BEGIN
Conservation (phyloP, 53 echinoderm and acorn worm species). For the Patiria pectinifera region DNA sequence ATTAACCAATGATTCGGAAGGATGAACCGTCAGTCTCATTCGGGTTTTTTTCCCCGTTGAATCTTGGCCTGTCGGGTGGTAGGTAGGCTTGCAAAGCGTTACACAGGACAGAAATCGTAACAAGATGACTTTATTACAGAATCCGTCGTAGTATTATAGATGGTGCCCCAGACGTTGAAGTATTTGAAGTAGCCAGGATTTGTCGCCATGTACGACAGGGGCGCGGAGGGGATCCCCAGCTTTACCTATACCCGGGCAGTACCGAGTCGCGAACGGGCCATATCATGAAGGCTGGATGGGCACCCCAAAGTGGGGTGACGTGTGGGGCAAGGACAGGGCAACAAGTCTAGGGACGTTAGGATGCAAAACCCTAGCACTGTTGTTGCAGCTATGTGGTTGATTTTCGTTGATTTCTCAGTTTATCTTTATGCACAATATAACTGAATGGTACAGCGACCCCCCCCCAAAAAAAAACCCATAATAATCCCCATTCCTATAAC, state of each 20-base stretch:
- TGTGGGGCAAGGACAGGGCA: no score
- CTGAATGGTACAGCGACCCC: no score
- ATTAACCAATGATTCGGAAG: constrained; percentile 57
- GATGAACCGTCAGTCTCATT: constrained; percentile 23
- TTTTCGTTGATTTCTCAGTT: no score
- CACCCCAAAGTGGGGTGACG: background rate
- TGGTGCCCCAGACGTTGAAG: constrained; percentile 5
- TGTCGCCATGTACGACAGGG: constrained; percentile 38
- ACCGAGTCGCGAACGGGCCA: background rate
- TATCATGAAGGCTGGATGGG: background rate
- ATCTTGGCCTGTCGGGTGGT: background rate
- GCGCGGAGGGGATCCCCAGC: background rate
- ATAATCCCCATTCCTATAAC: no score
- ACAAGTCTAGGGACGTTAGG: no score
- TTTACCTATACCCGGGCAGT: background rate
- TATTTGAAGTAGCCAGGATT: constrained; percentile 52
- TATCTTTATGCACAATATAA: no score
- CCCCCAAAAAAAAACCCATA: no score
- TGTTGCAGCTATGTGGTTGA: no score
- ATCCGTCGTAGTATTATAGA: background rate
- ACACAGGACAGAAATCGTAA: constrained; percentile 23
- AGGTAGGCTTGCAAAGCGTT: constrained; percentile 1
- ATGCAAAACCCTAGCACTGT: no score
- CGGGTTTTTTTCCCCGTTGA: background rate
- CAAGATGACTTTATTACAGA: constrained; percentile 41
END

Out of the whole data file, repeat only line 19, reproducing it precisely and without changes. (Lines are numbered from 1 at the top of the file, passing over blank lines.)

- CCCCCAAAAAAAAACCCATA: no score